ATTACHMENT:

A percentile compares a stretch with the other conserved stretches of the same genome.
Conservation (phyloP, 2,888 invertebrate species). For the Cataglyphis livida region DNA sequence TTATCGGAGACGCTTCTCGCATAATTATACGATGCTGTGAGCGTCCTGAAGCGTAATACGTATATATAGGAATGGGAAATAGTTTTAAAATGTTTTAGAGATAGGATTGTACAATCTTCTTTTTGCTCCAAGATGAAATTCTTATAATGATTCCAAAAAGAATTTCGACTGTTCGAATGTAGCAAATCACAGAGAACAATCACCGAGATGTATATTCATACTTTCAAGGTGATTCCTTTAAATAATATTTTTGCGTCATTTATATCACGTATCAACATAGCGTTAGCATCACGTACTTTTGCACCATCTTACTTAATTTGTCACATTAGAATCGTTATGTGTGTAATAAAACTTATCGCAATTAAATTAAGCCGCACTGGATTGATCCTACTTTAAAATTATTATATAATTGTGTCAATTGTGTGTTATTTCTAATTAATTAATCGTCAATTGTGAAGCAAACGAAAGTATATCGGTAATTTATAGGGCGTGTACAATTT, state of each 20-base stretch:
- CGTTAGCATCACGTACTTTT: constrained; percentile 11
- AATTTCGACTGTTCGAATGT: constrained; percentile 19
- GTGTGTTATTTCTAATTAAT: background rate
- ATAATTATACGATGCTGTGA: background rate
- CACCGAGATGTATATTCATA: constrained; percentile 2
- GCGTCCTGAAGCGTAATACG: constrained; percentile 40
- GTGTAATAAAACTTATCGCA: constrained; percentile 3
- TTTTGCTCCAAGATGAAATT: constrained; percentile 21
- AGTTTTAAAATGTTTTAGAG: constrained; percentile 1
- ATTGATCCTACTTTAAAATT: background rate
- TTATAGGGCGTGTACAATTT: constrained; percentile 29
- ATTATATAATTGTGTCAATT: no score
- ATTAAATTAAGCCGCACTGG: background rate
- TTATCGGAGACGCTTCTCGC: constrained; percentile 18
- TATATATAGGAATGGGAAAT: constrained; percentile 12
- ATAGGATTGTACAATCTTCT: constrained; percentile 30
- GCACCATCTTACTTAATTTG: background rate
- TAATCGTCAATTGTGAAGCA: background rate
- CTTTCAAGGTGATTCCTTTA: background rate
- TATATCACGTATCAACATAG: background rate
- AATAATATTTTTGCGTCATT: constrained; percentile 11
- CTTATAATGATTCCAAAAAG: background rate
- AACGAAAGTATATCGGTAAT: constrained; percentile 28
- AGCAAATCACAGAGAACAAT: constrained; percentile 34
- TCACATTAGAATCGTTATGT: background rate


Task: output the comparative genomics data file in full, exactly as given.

A percentile compares a stretch with the other conserved stretches of the same genome.
Conservation (phyloP, 2,888 invertebrate species). For the Cataglyphis livida region DNA sequence TTATCGGAGACGCTTCTCGCATAATTATACGATGCTGTGAGCGTCCTGAAGCGTAATACGTATATATAGGAATGGGAAATAGTTTTAAAATGTTTTAGAGATAGGATTGTACAATCTTCTTTTTGCTCCAAGATGAAATTCTTATAATGATTCCAAAAAGAATTTCGACTGTTCGAATGTAGCAAATCACAGAGAACAATCACCGAGATGTATATTCATACTTTCAAGGTGATTCCTTTAAATAATATTTTTGCGTCATTTATATCACGTATCAACATAGCGTTAGCATCACGTACTTTTGCACCATCTTACTTAATTTGTCACATTAGAATCGTTATGTGTGTAATAAAACTTATCGCAATTAAATTAAGCCGCACTGGATTGATCCTACTTTAAAATTATTATATAATTGTGTCAATTGTGTGTTATTTCTAATTAATTAATCGTCAATTGTGAAGCAAACGAAAGTATATCGGTAATTTATAGGGCGTGTACAATTT, state of each 20-base stretch:
- CGTTAGCATCACGTACTTTT: constrained; percentile 11
- AATTTCGACTGTTCGAATGT: constrained; percentile 19
- GTGTGTTATTTCTAATTAAT: background rate
- ATAATTATACGATGCTGTGA: background rate
- CACCGAGATGTATATTCATA: constrained; percentile 2
- GCGTCCTGAAGCGTAATACG: constrained; percentile 40
- GTGTAATAAAACTTATCGCA: constrained; percentile 3
- TTTTGCTCCAAGATGAAATT: constrained; percentile 21
- AGTTTTAAAATGTTTTAGAG: constrained; percentile 1
- ATTGATCCTACTTTAAAATT: background rate
- TTATAGGGCGTGTACAATTT: constrained; percentile 29
- ATTATATAATTGTGTCAATT: no score
- ATTAAATTAAGCCGCACTGG: background rate
- TTATCGGAGACGCTTCTCGC: constrained; percentile 18
- TATATATAGGAATGGGAAAT: constrained; percentile 12
- ATAGGATTGTACAATCTTCT: constrained; percentile 30
- GCACCATCTTACTTAATTTG: background rate
- TAATCGTCAATTGTGAAGCA: background rate
- CTTTCAAGGTGATTCCTTTA: background rate
- TATATCACGTATCAACATAG: background rate
- AATAATATTTTTGCGTCATT: constrained; percentile 11
- CTTATAATGATTCCAAAAAG: background rate
- AACGAAAGTATATCGGTAAT: constrained; percentile 28
- AGCAAATCACAGAGAACAAT: constrained; percentile 34
- TCACATTAGAATCGTTATGT: background rate